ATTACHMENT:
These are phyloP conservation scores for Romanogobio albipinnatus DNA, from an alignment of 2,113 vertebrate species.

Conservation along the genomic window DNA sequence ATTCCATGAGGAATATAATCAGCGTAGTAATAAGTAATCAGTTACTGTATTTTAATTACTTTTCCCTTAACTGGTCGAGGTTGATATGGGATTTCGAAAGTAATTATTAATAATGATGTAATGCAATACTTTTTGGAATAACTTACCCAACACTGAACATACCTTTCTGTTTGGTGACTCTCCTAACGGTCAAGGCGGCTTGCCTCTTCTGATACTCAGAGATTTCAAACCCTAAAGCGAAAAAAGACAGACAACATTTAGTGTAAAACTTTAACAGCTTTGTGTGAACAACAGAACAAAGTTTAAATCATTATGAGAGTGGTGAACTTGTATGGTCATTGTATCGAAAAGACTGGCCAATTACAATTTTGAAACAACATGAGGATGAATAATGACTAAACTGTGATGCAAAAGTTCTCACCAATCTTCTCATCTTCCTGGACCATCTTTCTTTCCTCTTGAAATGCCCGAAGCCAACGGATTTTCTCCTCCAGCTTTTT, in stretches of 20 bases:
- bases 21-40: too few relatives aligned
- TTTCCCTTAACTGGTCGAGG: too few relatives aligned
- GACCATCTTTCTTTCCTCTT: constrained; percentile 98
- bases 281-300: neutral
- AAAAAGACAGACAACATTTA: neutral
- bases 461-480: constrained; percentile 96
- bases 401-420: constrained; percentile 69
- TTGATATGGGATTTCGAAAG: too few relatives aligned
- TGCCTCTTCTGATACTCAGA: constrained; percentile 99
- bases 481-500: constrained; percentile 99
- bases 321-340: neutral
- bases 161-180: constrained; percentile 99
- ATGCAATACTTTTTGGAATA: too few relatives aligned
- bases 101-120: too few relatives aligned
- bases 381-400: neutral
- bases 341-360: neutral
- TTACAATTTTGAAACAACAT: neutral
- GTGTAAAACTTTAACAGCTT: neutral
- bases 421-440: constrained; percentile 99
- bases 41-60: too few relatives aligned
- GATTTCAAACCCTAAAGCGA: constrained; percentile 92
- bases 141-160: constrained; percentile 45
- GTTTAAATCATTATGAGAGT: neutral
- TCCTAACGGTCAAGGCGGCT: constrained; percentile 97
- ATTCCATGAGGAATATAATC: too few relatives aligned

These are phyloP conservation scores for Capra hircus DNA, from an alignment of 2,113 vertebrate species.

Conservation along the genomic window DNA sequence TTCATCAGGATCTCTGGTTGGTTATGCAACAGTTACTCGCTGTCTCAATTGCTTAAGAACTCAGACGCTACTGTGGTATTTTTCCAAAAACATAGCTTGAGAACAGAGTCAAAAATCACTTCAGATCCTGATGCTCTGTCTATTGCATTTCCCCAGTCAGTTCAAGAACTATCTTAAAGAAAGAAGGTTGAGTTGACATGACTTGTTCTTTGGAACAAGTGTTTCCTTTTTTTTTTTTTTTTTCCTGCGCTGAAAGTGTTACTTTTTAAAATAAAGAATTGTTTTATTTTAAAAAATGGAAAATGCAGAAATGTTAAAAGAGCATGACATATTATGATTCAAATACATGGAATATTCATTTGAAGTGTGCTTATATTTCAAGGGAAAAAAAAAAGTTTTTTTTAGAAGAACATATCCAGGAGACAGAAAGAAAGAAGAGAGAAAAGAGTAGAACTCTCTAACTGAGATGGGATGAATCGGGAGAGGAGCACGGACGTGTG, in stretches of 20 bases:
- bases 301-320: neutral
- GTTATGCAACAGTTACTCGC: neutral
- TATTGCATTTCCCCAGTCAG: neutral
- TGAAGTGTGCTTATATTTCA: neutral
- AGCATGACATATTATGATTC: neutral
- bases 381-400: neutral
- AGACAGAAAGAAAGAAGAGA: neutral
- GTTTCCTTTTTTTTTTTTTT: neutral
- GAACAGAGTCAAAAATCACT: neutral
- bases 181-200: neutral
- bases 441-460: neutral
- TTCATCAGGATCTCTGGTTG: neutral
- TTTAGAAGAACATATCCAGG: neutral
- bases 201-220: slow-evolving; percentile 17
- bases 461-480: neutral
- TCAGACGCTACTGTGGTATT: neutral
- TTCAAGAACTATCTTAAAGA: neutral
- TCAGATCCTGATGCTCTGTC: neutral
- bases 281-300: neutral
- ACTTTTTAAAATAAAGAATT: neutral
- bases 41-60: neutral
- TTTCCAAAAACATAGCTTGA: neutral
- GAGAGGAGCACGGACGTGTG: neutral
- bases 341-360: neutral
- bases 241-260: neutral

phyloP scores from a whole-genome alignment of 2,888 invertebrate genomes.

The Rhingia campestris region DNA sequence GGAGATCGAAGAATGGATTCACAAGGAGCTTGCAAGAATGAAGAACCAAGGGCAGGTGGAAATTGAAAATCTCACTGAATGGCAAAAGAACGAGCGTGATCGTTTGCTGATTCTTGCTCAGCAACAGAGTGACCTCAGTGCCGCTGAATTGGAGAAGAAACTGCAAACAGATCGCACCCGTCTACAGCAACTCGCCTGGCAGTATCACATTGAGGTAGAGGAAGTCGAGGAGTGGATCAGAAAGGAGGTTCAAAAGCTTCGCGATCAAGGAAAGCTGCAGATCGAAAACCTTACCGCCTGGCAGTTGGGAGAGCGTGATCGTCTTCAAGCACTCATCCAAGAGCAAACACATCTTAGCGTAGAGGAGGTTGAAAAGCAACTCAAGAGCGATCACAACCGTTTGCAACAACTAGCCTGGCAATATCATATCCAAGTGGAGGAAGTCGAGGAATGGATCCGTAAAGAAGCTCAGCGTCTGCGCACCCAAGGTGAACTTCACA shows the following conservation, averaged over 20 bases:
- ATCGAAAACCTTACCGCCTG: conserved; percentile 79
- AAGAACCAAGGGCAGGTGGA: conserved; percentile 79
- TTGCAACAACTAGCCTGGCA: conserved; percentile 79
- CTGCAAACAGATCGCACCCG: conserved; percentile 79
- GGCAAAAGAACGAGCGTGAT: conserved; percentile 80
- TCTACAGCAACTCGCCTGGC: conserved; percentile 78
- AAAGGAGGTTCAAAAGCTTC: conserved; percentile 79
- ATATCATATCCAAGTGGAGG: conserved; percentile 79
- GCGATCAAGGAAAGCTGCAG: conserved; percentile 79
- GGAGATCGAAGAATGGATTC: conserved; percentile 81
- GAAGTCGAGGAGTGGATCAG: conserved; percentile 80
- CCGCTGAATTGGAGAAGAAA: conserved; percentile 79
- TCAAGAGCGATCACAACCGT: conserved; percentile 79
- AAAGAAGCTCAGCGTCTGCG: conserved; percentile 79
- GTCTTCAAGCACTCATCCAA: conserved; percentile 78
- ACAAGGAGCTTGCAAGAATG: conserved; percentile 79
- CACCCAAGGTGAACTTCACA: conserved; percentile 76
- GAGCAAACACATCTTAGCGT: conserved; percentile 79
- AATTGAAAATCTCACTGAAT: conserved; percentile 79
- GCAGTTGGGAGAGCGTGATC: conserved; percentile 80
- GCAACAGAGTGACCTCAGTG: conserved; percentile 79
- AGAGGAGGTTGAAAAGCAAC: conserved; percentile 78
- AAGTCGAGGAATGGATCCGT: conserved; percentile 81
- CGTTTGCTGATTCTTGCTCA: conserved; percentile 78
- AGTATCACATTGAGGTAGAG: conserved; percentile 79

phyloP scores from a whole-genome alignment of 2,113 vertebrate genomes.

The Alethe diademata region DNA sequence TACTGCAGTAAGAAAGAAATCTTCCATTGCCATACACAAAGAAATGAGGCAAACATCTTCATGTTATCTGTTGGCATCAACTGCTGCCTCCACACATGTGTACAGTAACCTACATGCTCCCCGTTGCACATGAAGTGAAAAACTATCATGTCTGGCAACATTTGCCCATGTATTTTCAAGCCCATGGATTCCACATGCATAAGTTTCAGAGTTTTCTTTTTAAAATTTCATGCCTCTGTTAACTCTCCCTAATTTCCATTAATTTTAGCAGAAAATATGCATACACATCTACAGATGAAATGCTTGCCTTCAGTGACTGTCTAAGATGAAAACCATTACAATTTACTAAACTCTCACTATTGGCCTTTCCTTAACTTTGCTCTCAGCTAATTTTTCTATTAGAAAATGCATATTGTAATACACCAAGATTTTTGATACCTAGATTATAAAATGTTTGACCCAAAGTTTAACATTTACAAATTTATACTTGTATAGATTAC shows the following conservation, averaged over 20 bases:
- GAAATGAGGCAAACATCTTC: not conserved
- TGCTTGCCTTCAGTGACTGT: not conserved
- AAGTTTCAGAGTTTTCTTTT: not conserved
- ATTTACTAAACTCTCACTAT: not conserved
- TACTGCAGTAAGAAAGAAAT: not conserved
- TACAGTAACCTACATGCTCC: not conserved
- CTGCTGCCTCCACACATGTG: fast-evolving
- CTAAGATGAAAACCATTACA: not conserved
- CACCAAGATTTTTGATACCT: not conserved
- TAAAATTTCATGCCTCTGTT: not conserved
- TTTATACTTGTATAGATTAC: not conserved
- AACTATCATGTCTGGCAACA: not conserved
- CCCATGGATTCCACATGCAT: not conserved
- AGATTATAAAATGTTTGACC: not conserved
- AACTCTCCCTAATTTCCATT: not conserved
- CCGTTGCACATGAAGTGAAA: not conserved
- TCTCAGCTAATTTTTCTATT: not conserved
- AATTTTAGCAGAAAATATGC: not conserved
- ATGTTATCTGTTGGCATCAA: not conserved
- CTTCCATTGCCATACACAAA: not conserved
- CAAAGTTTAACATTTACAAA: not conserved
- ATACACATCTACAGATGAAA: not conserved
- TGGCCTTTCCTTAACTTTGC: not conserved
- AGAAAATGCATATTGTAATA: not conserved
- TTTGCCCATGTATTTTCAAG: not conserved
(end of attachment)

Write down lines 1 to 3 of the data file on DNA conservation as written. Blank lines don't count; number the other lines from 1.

These are phyloP conservation scores for Romanogobio albipinnatus DNA, from an alignment of 2,113 vertebrate species.

Conservation along the genomic window DNA sequence ATTCCATGAGGAATATAATCAGCGTAGTAATAAGTAATCAGTTACTGTATTTTAATTACTTTTCCCTTAACTGGTCGAGGTTGATATGGGATTTCGAAAGTAATTATTAATAATGATGTAATGCAATACTTTTTGGAATAACTTACCCAACACTGAACATACCTTTCTGTTTGGTGACTCTCCTAACGGTCAAGGCGGCTTGCCTCTTCTGATACTCAGAGATTTCAAACCCTAAAGCGAAAAAAGACAGACAACATTTAGTGTAAAACTTTAACAGCTTTGTGTGAACAACAGAACAAAGTTTAAATCATTATGAGAGTGGTGAACTTGTATGGTCATTGTATCGAAAAGACTGGCCAATTACAATTTTGAAACAACATGAGGATGAATAATGACTAAACTGTGATGCAAAAGTTCTCACCAATCTTCTCATCTTCCTGGACCATCTTTCTTTCCTCTTGAAATGCCCGAAGCCAACGGATTTTCTCCTCCAGCTTTTT, in stretches of 20 bases:
- bases 21-40: too few relatives aligned